Semiautogenous mills, more conventionally known as SAG mills, are big machinery that mill through mined ore, which are broken down into fine particles from large boulders and rocks. SAG mills utilize milling balls so the ore can be ground down into fine particles, a process known as comminution. The ore turn and tumble in the mill, creating an environment of high heat and constant vibrations. Downtime and repairs for SAG mills can be costly and dangerous; therefore, finding preventative measures is critical.
Relining Minerals, a prominent distributor of industrial bolts found in mining equipment, was looking for a lubricant to protect their liner bolts found in SAG mills from high temperatures and constant vibrations during the mining process. With the assistance of an Australia-based company Mining Products and Services (MPS), Relining Minerals began looking into lubricants to determine what kind would protect the bolts from elongating over the minimum stress yield threshold, causing the bolt to deform and fail.
The two companies controlled three variables within the tests they ran: the type of lubricant used, the lubricant application method, and the correct operation of the torque tools. Relining Minerals is not only a distributor of industrial bolts; they also provide lubricants and technical support. They wanted a solution that they and their customers could consistently rely on—not just as a product they could recommend but as its own preferred solution.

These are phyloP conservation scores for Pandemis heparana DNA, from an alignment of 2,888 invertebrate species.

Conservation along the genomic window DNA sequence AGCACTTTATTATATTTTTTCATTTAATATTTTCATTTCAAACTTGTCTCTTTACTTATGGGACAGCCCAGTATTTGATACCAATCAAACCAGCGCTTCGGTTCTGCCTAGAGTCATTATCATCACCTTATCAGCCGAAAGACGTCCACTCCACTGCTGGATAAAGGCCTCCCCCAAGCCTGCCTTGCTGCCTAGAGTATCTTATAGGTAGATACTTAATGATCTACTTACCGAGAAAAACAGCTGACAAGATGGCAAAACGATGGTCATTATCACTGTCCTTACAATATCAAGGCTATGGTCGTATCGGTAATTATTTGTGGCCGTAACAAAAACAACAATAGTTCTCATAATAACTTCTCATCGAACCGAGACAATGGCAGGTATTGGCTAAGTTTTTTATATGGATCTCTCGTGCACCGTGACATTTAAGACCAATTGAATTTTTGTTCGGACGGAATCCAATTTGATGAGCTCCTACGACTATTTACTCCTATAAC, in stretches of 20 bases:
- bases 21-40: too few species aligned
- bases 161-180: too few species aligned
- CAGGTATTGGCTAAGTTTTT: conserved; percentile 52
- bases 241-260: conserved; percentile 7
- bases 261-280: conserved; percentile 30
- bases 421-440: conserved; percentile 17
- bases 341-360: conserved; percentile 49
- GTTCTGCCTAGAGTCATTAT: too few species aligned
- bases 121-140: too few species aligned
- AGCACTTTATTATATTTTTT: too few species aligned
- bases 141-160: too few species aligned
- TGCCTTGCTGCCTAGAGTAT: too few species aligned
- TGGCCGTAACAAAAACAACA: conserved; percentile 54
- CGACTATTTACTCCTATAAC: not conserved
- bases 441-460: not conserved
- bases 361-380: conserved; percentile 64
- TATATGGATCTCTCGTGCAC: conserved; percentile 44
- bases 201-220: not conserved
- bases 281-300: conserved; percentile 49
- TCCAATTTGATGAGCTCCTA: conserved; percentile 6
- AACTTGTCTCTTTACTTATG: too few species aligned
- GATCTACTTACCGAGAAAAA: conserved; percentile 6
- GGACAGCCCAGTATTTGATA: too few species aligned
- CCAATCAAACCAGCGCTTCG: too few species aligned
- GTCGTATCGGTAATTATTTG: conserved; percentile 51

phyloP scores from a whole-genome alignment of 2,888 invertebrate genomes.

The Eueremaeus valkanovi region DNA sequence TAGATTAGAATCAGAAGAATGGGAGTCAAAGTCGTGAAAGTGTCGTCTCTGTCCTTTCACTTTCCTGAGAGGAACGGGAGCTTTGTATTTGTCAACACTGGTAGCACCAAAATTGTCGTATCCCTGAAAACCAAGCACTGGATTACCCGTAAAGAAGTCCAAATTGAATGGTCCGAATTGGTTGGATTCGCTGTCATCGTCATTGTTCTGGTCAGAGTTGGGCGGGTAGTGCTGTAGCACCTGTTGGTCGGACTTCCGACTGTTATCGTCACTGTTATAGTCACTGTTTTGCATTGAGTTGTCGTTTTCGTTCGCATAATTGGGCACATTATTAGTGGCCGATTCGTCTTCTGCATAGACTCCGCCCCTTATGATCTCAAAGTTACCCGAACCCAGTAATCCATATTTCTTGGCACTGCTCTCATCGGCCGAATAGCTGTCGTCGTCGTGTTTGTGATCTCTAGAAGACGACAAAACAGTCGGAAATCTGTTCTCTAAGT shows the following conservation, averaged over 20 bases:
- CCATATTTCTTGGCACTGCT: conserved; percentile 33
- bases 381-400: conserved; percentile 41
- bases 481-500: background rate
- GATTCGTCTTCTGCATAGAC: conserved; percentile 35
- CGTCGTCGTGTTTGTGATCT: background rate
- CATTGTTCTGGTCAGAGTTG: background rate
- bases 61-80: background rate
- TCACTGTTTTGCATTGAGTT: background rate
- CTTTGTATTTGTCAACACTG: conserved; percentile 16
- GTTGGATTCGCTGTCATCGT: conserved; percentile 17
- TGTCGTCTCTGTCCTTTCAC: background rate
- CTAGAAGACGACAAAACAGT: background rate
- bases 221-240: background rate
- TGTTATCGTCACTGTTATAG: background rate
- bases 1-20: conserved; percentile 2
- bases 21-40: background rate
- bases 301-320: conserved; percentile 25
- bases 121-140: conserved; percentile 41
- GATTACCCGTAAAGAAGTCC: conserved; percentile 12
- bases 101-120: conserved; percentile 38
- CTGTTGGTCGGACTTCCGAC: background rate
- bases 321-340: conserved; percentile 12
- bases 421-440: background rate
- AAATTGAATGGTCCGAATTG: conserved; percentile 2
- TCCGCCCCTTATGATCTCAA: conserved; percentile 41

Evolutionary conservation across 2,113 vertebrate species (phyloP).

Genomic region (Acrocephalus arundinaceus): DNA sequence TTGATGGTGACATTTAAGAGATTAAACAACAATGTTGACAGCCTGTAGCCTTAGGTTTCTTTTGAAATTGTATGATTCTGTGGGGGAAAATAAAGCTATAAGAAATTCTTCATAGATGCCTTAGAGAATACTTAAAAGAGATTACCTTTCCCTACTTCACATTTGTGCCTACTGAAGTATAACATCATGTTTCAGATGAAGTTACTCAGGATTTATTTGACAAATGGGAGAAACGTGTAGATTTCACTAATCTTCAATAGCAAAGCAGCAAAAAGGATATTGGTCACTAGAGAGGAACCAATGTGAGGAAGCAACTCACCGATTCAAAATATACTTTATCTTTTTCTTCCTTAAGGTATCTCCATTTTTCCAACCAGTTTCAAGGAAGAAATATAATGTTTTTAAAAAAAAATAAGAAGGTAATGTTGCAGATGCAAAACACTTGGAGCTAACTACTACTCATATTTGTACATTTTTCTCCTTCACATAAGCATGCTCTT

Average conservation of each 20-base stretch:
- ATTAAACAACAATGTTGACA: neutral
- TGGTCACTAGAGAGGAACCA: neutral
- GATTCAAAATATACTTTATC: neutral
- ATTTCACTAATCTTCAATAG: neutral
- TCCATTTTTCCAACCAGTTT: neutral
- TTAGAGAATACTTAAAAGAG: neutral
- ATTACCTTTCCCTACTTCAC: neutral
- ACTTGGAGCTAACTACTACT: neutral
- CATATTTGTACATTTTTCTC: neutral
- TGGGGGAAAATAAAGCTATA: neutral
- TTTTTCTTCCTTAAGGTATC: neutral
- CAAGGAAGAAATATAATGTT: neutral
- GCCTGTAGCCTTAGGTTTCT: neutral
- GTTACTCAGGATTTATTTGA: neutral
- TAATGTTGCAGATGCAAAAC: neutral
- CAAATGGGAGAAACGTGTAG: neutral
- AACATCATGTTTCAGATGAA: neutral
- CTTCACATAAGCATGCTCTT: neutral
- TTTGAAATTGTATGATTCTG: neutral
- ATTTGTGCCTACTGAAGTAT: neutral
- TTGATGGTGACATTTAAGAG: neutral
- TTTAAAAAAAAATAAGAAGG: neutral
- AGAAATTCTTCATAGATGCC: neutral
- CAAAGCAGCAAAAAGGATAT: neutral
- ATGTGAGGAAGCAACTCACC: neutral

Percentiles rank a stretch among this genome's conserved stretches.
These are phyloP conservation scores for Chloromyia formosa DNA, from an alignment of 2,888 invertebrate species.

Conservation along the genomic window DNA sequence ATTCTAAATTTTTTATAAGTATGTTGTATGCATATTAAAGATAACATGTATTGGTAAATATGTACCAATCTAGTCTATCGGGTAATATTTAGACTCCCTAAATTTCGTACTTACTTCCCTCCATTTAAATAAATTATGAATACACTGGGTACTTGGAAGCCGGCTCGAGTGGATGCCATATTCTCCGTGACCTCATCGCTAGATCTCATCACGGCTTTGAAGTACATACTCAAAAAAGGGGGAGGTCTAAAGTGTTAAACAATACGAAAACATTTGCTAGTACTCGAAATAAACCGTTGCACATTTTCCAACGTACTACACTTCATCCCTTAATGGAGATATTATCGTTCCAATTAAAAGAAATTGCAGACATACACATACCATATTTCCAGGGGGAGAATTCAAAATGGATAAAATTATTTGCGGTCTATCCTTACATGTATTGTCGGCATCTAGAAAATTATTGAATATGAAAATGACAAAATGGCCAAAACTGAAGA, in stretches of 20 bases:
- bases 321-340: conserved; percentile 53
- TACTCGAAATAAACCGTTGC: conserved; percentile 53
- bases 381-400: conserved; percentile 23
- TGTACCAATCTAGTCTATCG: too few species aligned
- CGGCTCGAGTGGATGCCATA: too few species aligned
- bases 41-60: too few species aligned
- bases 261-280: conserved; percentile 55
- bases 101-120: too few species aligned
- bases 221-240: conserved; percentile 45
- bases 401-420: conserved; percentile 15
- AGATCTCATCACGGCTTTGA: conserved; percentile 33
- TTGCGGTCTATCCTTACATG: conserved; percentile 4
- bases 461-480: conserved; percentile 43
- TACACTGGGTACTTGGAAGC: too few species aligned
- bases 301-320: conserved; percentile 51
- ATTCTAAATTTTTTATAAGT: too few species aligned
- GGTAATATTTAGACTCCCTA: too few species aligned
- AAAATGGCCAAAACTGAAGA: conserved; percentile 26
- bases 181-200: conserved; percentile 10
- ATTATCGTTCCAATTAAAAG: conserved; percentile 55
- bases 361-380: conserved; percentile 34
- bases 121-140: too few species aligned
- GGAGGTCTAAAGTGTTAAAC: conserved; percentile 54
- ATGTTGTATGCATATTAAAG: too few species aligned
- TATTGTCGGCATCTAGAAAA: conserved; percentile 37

Problem the Customer Faced
With large-scale ore-processing plants, there are large industrial demands. To meet those demands, finding a lubricant that would reduce the frequency of plant downtime due to bolt failures and control maintenance costs was highly sought after. The optimal lubricant would protect the bolts from dusty and abrasive byproducts from the comminution process.
Mill liner bolts (shown right) secure the protective liner to the inside of the mill. Proper lubrication is essential for converting the applied torque to elongation and claping force, minimizing the risk of tension loss and fatigue failure.
During bolt-tensioning trials, MPS brought in a pulp lifter liner configured with M48 liner bolts from a 36-foot SAG mill. The test jig was used to calibrate the actual torque/bolt load and, through proper lubrication, get it closer to the calculated torque/bolt loads to reduce the variation in the bolt loads achieved.